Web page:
(photo: The Consumerist/Flickr/CC-BY-2.0)
I was verbally and physically assaulted in a parking lot at a local grocery store by four people because they thought that my shorts were too short and that I looked like a “faggot.” They didn’t try to take any money. They didn’t try to steal the beer I had just bought. They only wanted to hurt someone. And so they left me with a swollen face and jaw and a black eye, with a confused mind and troubled heart. I was up all night with tears and nausea and roiling emotions, then went to the ER. Three fractures in my face.
Below is a poem I wrote about the incident. I don’t feel anger against the perpetrators, only confusion and pity and sadness. I also don’t take credit for not feeling anger. It’s simply the natural course my mind and heart have taken. But I will say that it has allowed me to recover psychologically from the incident in a way that I don’t believe would have been possible if I were plagued by anger and desire for vengeance. I’m grateful for this grace.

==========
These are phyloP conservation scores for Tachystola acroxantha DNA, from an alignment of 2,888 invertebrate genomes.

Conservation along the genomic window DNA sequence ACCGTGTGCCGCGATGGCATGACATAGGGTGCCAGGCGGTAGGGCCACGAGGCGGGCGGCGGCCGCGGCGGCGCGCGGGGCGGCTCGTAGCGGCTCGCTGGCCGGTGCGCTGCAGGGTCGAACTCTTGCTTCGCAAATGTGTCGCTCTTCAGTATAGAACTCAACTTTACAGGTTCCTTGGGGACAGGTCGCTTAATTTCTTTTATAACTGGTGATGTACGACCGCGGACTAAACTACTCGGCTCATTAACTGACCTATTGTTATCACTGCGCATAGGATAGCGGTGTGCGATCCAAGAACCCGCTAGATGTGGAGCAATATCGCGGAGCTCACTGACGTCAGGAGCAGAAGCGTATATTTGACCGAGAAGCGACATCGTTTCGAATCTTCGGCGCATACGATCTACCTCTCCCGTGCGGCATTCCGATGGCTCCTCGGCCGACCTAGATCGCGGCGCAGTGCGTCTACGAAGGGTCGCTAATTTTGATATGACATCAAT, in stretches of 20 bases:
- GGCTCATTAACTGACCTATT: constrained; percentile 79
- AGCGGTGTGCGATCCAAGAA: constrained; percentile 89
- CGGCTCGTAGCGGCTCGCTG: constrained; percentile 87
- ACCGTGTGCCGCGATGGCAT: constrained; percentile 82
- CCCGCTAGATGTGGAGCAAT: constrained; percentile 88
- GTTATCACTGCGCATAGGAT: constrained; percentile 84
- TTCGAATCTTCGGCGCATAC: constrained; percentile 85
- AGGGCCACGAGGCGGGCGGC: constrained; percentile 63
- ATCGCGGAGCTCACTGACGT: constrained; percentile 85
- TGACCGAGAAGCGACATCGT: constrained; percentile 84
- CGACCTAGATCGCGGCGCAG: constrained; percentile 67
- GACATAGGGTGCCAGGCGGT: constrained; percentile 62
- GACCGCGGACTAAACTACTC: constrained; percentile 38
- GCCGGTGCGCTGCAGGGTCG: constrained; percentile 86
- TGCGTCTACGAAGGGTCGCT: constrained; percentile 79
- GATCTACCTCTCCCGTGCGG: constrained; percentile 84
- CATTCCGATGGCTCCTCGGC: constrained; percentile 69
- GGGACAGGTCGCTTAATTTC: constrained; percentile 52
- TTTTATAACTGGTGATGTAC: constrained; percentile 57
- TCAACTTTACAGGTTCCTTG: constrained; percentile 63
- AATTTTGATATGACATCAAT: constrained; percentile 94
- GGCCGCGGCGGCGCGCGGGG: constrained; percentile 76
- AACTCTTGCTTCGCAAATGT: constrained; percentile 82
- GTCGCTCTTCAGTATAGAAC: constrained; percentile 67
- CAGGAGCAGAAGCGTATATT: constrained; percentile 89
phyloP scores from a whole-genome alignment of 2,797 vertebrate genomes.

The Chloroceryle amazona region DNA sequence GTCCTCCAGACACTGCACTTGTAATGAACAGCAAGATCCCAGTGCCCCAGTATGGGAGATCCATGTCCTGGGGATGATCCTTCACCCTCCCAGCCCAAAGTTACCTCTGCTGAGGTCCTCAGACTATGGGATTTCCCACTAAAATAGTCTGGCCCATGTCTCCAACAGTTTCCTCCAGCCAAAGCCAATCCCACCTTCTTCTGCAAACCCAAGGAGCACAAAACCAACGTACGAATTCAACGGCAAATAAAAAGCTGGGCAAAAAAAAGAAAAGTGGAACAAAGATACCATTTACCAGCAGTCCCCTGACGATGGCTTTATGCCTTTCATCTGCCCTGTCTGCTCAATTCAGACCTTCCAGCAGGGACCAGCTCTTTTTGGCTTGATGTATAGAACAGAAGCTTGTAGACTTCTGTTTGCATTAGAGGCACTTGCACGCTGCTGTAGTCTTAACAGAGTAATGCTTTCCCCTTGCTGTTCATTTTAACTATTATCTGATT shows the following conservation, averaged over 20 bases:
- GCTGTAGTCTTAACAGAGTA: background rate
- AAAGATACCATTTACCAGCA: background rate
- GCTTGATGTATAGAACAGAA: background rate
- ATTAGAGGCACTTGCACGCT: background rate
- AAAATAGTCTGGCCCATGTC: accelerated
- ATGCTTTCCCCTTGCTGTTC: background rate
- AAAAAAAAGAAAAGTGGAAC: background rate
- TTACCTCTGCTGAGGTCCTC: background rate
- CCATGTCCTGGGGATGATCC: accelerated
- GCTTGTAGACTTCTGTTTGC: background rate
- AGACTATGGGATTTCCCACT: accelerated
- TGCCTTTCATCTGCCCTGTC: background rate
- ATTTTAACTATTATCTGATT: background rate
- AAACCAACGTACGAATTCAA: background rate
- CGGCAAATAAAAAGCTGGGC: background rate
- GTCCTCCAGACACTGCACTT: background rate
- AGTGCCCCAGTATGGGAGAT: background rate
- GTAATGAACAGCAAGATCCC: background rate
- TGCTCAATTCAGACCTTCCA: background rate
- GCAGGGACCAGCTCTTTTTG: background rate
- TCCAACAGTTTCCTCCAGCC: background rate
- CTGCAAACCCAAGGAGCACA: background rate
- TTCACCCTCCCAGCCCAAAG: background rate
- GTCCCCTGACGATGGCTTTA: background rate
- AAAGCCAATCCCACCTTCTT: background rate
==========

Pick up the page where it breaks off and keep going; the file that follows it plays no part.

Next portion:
The Way They Loved Each Other
What to be more astonished at:
my calm as the fist made contact
and I saw a flash of white
and the world went silent
as if I had stepped out of it
momentarily, only to be brought back
with a rush of sound and visible objects—
the way I asked them to help me
find my glasses, expecting them
(even as they taunted me,
even though they had just assaulted me)
to feel underneath the violent tribal urge
the obligations of empathy—
the way even as one of them found my glasses
and smashed them again on the ground
I refused to believe that was really
what he wanted to do—the way
they loved each other
in the most primitive manner
but loved each other nonetheless
despite feeling the need to punish a “faggot”
who did not dress like them, because
he did not dress like them—
the way tears and nausea overwhelmed me
nightlong much more than had the blow itself—
the way such small suffering can feel
unbearable—the way no strength is found
for what seems to have no explanation,
a troubled mind more harmful
to the body than fractured bones.
Luke Hankins is an associate editor of Asheville Poetry Review and lives in Asheville, North Carolina. His poems, essays, and translations have appeared in Connotation Press, Contemporary Poetry Review, New England Review, Poetry East, and The Writer’s Chronicle, as well as on the Being Blog. He is currently editing an anthology of poems due out next year from Wipf & Stock Publishers entitled Poems of Devotion. He regularly posts to his blog, A Way of Happening.
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